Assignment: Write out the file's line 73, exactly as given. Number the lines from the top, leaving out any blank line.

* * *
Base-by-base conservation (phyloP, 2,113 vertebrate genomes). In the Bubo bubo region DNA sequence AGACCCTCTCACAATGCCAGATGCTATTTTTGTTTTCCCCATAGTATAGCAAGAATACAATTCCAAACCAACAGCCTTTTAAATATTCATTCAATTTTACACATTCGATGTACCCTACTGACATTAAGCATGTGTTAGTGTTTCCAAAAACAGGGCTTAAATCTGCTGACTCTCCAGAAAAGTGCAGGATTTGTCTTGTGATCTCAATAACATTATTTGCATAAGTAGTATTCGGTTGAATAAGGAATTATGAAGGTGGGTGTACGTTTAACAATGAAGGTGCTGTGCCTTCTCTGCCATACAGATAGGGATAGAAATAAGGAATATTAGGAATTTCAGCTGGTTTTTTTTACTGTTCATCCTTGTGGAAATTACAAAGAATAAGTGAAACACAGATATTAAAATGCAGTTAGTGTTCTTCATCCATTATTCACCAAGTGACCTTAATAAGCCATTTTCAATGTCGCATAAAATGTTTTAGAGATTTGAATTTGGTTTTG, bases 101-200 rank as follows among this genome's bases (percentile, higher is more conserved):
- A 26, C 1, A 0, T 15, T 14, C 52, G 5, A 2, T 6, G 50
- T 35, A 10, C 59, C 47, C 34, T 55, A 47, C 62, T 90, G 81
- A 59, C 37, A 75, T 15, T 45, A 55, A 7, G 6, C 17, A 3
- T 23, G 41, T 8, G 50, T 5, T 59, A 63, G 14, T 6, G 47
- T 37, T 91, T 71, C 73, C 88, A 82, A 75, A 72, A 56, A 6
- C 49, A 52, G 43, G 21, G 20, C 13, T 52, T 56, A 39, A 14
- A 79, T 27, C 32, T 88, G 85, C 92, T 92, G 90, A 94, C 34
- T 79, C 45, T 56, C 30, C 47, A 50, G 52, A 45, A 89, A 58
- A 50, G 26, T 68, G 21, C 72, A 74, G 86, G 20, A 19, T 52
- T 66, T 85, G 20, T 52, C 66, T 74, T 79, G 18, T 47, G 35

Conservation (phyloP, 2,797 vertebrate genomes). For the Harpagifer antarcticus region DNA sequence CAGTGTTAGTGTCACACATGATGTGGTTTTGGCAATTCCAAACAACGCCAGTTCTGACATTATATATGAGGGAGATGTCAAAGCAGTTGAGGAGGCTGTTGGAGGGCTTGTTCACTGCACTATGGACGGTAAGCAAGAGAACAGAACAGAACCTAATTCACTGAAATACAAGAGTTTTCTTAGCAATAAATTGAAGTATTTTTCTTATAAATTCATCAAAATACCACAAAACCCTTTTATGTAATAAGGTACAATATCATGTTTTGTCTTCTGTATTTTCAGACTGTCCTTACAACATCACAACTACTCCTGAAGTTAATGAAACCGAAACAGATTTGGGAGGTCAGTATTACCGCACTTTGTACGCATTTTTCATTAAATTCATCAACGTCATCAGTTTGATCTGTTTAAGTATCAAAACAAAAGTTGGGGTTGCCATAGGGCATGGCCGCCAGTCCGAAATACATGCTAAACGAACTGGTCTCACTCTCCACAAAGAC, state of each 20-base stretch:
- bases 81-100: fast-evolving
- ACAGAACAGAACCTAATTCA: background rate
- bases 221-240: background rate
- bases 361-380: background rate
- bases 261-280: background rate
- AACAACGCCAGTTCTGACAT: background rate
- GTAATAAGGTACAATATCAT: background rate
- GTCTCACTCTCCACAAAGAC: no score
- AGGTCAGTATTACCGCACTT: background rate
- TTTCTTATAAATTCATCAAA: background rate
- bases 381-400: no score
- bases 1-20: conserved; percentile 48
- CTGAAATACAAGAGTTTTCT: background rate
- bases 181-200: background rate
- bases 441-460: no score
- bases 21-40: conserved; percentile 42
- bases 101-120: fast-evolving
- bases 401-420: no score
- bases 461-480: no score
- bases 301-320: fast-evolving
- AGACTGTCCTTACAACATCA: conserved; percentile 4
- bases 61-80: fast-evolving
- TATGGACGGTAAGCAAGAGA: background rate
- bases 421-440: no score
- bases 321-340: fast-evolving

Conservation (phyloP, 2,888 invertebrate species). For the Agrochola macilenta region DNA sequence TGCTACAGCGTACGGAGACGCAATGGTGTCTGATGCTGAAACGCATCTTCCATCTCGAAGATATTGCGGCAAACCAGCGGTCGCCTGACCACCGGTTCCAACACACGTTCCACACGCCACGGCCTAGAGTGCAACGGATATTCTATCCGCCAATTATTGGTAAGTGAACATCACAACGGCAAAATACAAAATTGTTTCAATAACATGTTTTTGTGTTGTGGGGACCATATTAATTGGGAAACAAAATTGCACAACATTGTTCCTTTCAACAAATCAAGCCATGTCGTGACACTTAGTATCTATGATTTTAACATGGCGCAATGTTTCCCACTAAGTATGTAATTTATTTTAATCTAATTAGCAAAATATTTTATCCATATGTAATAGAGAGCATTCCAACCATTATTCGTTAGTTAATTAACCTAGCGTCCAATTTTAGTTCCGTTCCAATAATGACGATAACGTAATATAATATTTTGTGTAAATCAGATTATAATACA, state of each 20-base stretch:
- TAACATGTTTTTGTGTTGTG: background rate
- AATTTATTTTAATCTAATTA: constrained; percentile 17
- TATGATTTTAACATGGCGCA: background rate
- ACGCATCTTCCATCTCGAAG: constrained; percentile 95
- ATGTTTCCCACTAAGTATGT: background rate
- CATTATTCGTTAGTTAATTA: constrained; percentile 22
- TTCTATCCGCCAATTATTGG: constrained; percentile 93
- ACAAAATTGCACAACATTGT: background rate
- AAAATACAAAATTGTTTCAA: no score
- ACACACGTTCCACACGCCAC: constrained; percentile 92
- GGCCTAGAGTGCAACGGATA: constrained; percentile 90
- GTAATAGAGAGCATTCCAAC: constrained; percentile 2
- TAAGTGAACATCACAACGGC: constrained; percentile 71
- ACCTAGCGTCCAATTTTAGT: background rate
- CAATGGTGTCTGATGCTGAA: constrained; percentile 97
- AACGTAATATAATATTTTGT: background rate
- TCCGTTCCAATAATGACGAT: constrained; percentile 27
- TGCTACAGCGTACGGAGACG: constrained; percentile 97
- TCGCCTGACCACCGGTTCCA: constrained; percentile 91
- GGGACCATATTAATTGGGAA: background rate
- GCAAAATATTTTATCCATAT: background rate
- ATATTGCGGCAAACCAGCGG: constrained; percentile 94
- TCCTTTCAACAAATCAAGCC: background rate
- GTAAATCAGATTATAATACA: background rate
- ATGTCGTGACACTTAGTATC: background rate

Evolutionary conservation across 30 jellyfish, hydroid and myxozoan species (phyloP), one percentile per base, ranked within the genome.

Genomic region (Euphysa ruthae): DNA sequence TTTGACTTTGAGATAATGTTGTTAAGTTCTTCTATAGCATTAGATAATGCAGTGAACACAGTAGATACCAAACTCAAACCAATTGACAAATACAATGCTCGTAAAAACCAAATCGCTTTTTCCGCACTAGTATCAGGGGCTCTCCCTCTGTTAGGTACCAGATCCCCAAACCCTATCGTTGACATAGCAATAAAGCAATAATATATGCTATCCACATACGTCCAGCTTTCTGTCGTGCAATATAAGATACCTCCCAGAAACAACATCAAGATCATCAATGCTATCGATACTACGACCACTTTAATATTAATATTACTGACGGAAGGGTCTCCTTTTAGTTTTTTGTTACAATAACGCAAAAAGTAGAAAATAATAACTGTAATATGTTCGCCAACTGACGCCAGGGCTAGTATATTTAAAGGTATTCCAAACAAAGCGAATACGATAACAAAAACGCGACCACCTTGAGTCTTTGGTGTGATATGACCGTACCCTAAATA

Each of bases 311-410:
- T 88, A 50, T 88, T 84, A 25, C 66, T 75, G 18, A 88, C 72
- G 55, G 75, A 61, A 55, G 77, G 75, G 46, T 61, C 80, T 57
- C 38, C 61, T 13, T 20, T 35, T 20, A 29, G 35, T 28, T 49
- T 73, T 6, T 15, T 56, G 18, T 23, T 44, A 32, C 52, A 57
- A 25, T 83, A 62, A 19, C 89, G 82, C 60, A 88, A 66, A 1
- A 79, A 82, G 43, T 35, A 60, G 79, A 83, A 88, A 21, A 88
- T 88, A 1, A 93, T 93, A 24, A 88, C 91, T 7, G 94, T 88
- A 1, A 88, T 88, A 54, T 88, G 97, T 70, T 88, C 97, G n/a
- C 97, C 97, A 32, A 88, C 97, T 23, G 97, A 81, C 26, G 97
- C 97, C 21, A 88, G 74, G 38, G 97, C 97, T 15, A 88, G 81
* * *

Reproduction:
- T 88, A 1, A 93, T 93, A 24, A 88, C 91, T 7, G 94, T 88